In another aspect, the present invention provides an index primer set, comprising at least 10, preferably at least 20, at least 30, at least 40, at least 50, at least 60, at least 70, at least 80, at least 90 or 95 index primer groups as described above. Preferably, in the index primer set, the index sequences used in the different index primer groups are different. More preferably, the index sequences used in the index primer set comprise at least the index sequences set forth in SEQ ID NOS: 1-10, or SEQ ID NOS: 11-20, or SEQ ID NOS: 21-30, or SEQ ID NOS: 31-40, or SEQ ID NOS: 41-50, or SEQ ID NOS: 51-60, or SEQ ID NOS: 61-70, or SEQ ID NOS: 71-80, or SEQ ID NOS: 81-90, or SEQ ID NOS: 91-95, or any combination thereof, such as the index sequences set forth in SEQ ID NOS: 1-95.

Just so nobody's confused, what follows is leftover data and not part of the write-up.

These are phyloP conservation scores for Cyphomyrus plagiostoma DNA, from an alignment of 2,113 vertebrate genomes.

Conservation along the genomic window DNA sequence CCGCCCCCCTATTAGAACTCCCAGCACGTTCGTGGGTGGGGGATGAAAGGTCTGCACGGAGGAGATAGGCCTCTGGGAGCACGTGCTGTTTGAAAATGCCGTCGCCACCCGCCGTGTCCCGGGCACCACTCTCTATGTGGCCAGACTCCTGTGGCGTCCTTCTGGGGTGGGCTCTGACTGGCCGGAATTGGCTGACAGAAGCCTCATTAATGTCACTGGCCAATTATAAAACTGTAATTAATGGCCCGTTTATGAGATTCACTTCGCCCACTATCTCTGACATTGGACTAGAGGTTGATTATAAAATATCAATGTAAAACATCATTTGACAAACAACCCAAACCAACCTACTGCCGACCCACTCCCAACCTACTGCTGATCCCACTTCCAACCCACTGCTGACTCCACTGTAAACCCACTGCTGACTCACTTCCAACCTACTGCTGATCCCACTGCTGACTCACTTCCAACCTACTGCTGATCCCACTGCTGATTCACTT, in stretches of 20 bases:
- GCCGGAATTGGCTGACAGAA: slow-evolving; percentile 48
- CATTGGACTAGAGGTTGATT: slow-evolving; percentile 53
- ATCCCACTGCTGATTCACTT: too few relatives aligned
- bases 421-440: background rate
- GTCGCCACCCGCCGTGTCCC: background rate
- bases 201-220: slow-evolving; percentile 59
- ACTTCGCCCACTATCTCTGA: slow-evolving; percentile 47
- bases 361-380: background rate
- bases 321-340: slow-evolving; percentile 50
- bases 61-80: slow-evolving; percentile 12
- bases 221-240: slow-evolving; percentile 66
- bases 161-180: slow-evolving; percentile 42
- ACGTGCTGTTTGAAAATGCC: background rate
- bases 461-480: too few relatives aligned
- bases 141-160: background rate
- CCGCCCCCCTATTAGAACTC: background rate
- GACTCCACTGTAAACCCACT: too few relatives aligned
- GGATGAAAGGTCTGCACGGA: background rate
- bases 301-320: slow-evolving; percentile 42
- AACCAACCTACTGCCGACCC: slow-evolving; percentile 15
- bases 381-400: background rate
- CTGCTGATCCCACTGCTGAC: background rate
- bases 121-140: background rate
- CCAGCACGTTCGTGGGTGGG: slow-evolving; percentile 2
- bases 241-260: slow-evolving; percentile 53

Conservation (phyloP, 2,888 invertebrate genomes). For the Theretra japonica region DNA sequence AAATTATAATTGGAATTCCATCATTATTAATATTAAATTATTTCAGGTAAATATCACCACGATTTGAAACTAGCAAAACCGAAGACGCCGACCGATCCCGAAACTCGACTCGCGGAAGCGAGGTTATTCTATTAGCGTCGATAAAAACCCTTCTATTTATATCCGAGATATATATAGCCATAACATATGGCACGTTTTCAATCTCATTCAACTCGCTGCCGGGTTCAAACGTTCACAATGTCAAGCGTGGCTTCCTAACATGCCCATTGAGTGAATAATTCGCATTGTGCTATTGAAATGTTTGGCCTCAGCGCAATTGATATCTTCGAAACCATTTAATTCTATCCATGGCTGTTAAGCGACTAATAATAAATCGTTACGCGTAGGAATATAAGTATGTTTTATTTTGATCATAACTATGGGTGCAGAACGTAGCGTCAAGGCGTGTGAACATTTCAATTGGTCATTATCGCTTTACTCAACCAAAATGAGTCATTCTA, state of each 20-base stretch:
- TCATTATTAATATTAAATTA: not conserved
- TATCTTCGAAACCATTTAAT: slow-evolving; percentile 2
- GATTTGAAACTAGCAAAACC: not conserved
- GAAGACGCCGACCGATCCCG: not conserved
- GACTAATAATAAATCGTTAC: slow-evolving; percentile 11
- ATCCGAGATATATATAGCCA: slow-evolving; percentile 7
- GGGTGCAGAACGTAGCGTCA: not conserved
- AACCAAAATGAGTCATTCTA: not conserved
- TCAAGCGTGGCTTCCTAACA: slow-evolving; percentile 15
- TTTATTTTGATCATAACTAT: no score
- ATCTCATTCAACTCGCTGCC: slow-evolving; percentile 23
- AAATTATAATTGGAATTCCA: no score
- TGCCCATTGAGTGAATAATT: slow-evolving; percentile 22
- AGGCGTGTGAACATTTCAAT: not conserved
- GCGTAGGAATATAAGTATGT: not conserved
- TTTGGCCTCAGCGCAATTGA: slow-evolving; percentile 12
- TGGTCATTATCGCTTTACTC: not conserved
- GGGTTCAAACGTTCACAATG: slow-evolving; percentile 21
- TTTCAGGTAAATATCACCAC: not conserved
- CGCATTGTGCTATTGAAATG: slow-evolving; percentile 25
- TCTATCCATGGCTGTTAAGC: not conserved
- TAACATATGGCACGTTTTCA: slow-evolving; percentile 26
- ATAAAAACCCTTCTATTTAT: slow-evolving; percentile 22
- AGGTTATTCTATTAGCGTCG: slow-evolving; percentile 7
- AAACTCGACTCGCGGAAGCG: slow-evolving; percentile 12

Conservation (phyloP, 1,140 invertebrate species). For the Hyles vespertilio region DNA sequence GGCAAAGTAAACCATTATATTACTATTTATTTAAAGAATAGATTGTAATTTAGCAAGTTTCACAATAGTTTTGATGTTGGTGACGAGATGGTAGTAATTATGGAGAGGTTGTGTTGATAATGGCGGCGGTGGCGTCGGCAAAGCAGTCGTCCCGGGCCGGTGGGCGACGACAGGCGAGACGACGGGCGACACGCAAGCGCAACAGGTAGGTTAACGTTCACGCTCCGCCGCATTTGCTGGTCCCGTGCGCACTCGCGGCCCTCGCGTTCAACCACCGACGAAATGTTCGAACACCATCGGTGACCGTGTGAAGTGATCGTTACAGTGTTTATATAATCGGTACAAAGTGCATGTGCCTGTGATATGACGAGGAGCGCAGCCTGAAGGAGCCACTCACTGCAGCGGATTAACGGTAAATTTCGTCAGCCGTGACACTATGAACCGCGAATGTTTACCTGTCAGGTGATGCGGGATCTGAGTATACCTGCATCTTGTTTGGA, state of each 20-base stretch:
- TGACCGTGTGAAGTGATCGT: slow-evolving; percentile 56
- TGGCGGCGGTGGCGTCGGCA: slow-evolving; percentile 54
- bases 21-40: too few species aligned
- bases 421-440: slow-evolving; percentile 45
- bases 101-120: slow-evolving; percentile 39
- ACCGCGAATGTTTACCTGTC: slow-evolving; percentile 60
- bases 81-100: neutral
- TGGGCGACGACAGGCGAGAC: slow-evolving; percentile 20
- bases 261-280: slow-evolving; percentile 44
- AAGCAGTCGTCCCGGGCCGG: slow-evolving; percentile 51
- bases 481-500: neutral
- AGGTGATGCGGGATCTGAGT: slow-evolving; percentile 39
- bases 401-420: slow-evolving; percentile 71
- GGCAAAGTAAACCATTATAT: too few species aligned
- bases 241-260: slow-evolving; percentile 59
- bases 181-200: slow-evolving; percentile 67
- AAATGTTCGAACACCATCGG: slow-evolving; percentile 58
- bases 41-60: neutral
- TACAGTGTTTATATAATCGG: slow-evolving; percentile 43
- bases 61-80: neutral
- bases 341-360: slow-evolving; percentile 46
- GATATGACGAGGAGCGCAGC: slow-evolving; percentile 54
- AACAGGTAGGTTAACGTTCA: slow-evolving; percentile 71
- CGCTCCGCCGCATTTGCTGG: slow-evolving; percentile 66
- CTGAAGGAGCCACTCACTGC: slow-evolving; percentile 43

In a preferred embodiment, the index primer set according to the present invention is useful in high-throughput HPV sequencing, detection or typing, and therefore useful in medical use, such as diagnosis of HPV associated diseases and accurate determination of HPV types (which provides basis for clinic diagnosis and treatment scheme) on large-scale, and non-medical use, such as construction of HPV database, identification of a new HPV type and subtype, study on regional characteristics of distribution of HPV types, study on epidemiology and development of vaccines. In another preferred embodiment, the index primer set according to the present invention can be used in manufacture of a kit useful in HPV sequencing, detection or typing.